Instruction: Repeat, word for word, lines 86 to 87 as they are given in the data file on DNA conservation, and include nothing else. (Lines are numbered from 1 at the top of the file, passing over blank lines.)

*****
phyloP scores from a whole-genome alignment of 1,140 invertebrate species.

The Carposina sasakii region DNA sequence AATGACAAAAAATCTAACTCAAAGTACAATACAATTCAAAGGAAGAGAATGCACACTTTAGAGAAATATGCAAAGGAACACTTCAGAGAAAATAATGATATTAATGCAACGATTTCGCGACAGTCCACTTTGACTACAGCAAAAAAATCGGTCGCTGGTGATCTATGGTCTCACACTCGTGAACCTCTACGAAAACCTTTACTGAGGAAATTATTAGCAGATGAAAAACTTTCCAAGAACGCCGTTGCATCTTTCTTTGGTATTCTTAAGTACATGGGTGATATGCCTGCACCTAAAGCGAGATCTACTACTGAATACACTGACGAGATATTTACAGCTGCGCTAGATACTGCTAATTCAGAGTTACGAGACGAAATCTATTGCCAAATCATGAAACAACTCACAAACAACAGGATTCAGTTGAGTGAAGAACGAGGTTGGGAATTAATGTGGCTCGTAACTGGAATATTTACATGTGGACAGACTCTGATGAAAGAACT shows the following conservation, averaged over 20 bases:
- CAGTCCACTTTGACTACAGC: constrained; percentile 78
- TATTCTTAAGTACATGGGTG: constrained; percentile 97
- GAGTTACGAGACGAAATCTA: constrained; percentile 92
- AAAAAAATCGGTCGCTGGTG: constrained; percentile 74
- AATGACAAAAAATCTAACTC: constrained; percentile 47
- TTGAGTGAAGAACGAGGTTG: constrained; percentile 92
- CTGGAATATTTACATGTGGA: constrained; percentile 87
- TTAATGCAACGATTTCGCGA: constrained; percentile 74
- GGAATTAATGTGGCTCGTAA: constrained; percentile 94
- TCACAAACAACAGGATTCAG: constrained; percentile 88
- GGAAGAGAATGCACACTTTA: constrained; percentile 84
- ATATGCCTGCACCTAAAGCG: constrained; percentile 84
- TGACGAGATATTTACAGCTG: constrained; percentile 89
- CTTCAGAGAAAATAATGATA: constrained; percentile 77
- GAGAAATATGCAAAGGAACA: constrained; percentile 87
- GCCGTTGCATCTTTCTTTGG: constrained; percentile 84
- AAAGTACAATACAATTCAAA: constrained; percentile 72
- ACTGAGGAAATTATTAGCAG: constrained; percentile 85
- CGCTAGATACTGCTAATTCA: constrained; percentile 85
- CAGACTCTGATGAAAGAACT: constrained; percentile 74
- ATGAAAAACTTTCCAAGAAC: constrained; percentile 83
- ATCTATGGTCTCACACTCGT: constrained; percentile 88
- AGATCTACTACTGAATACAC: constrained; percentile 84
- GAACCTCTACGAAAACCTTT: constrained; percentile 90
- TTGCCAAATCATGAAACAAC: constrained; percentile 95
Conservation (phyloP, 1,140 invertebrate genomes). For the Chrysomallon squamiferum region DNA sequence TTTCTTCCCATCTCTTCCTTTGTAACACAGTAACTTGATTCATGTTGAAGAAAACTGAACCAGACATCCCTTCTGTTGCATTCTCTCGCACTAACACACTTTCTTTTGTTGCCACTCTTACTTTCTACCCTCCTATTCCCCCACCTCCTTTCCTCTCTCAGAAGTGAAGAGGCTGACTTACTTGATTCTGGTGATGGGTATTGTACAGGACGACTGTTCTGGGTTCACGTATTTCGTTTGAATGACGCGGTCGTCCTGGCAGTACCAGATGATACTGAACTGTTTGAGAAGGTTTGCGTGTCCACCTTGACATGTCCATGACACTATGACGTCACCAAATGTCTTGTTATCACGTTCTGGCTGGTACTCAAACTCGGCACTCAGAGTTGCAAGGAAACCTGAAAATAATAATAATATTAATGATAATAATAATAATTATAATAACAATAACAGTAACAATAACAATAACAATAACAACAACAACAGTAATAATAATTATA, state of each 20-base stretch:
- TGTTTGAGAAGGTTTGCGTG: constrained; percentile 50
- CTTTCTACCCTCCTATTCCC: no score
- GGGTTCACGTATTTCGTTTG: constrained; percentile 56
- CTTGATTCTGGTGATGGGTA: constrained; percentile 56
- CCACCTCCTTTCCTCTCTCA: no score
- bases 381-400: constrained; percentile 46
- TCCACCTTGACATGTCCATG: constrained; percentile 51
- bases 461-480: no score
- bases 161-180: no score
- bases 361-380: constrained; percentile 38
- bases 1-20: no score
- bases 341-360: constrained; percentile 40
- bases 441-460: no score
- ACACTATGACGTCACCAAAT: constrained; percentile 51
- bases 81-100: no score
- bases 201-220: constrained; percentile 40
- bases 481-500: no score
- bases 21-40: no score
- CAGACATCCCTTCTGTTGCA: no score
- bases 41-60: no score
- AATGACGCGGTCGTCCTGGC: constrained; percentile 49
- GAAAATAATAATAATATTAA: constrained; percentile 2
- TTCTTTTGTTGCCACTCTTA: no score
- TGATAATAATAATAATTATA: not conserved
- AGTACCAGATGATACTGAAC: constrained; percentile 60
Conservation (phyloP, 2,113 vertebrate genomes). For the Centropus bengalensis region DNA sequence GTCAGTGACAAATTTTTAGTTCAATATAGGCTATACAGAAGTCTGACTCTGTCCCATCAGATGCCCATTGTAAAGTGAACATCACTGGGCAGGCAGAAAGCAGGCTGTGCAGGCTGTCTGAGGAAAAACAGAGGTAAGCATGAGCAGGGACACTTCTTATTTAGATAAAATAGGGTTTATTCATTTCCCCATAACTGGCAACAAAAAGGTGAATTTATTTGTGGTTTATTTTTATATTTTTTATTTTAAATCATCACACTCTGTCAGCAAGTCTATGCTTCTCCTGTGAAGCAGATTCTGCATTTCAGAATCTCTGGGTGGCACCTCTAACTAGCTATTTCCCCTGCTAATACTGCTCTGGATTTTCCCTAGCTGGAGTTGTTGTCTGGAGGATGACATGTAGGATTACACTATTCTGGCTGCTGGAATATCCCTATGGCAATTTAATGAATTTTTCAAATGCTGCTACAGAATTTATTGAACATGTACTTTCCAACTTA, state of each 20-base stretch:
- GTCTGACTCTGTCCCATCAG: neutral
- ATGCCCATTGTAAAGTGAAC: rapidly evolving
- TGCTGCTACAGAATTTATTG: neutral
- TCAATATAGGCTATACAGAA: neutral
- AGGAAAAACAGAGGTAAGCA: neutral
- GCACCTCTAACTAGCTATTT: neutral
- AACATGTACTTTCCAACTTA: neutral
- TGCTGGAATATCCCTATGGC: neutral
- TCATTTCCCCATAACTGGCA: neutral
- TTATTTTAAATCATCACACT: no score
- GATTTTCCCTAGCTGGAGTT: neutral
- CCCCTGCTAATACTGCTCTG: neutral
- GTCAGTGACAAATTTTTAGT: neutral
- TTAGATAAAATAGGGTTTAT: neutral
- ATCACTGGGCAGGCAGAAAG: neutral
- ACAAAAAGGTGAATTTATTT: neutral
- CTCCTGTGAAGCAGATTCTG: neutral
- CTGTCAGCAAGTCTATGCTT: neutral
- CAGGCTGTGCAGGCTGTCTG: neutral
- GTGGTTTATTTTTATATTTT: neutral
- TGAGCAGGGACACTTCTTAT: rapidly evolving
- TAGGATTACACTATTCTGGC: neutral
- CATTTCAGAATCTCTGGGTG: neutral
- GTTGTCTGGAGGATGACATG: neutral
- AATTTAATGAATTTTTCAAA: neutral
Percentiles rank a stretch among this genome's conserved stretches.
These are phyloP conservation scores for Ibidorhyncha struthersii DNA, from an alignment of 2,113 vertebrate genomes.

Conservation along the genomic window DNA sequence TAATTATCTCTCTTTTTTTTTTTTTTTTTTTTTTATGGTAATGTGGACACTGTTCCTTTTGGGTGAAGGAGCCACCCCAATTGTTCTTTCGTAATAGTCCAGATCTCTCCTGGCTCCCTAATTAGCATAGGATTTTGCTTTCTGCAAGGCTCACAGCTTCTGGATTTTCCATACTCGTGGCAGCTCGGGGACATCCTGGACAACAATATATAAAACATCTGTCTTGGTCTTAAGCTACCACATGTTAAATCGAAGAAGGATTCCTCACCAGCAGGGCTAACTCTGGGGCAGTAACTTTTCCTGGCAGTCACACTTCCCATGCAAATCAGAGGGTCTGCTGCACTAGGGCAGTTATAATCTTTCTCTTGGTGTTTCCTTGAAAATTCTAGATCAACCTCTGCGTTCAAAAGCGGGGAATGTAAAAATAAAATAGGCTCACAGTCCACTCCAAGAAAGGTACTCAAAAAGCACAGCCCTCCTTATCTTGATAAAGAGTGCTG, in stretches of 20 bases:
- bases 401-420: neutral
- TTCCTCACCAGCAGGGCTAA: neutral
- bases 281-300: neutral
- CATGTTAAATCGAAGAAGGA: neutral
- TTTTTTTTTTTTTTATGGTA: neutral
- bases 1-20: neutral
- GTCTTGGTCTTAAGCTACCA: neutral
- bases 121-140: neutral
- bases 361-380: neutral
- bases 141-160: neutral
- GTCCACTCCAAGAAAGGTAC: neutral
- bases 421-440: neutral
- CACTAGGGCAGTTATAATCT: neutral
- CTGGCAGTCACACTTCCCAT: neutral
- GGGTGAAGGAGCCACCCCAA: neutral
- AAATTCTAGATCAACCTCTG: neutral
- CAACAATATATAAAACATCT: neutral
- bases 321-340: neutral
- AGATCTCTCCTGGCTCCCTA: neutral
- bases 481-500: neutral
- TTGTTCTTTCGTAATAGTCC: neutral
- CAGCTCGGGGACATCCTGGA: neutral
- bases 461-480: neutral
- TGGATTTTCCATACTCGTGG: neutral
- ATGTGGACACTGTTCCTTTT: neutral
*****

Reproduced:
- CATGTTAAATCGAAGAAGGA: neutral
- TTTTTTTTTTTTTTATGGTA: neutral